Indeed, he so befuddled the Filipino congressman that there were new stories sprouting from the post fight pressers. It seems Pacquiao hurt his shoulder and was denied essential medical attention before the fight. Pacquiao, Roach and Arum sang the same chorus, saying the bum shoulder wouldn’t be an excuse, then used it as an excuse all night. Sad. It’s antithetical to everything Pacquiao has been about for the last decade — personal responsibility.
Pac Man’s camp chided Mayweather for his persona, personality and punctuality. Just as they broke camp and headed for Las Vegas, Roach said the “long international nightmare” was about to end. Presumably, he meant that Mayweather was more than a bore and bully than boxer, and that Pacquiao was the new, righteous sheriff who was about to run Mayweather out of town like a tumbleweed. We see how that went.
Such are the perils of machismo. If you don’t back it up, you look like a fool, and Freddie Roach isn’t one. But between the bravado and the no-show last night, Team Pacquiao will be more remembered for flatlining on their biggest night than for his decade of dominance leading up to it. Such are the zero-sum metrics of American sports, and American life. The runner up is only the first loser. There are ample archives, endless quotes, putting the loser in his place. They say no one remembers who lost the Super Bowl. But the world will remember who lost last night. The only solace Pacquiao can take in this defeat is his health and the dent he put into his colossal tax bill. There’s only one opponent harder to defeat than Floyd Mayweather Jr — the IRS.
There’s no shame in losing to a man who’s never lost, especially a tactician of Mayweather’s heft. What is sad, if not troubling, is Pacquiao’s lack of focus and ferocity. If nothing else, the Filipino dynamo was the one Mayweather foe who wouldn’t fold, the tornado welterweight who could at least match, if not trump, Mayweathers’s stealth. Volume can overcome the safety of solid defense. Joe Frazier was able to overwhelm Muhammad Ali with his windmill punching. And Floyd Mayweather, despite his blasphemous assertions, is no Muhammad Ali, in or out of the arena.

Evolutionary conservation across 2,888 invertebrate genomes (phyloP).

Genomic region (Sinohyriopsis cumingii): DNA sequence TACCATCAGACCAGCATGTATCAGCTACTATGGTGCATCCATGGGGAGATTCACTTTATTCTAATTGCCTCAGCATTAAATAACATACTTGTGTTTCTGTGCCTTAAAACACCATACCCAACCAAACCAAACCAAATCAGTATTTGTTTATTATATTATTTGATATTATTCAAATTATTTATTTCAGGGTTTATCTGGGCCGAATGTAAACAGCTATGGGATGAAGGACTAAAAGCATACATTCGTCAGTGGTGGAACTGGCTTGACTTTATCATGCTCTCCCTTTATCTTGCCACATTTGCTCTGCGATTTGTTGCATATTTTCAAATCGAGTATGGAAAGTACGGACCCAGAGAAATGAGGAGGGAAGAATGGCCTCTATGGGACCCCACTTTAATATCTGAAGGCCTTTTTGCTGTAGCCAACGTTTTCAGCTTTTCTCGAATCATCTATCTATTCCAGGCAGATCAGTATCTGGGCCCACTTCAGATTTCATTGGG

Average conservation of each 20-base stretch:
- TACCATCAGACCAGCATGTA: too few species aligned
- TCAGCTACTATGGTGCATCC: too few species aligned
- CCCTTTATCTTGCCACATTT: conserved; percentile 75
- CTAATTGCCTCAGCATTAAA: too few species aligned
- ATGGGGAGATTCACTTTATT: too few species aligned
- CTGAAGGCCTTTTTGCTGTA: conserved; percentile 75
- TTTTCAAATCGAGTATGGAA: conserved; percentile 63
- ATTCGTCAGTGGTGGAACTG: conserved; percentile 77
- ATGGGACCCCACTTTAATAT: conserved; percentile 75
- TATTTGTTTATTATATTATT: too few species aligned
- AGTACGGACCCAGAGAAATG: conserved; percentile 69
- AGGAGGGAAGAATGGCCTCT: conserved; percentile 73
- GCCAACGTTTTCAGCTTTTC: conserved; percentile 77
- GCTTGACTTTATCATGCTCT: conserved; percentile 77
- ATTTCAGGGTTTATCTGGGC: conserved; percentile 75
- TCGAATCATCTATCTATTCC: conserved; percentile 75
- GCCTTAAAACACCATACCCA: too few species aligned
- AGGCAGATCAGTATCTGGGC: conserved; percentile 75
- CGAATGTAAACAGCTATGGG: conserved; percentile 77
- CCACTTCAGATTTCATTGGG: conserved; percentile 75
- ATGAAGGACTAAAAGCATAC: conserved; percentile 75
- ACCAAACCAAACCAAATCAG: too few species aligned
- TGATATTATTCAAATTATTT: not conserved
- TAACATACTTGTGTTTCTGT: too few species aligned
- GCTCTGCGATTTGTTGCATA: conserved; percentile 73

But it also appears that Manny Pacquiao is no Joe Frazier. Indeed, he was just an average Joe Saturday night, which is quite possibly portentous. Over the last year, Roach has assured us that the moment he notices a tangible dip in talent, reaction or reflexes from his most prized and profitable pupil, he will urge him to retire.
No one doubts the monolithic bond between that trainer and this fighter. But in boxing, business and family, often the hardest thing you can tell someone you cherish is that it’s over. It’s time for Roach to ditch his mitts, assume his paternal tone, and retire his fighter. He may loathe the move, but it will prove he loves the man.
Jason writes a weekly column for CBS Local Sports. He is a native New Yorker, sans the elitist sensibilities, and believes there’s a world west of the Hudson River. A Yankees devotee and Steelers groupie, he has been scouring the forest of fertile NYC sports sections since the 1970s. He has written over 500 columns for WFAN/CBS NY, and also worked as a freelance writer for Sports Illustrated and Newsday subsidiary amNew York. He made his bones as a boxing writer, occasionally covering fights in Las Vegas, Atlantic City, but mostly inside Madison Square Garden.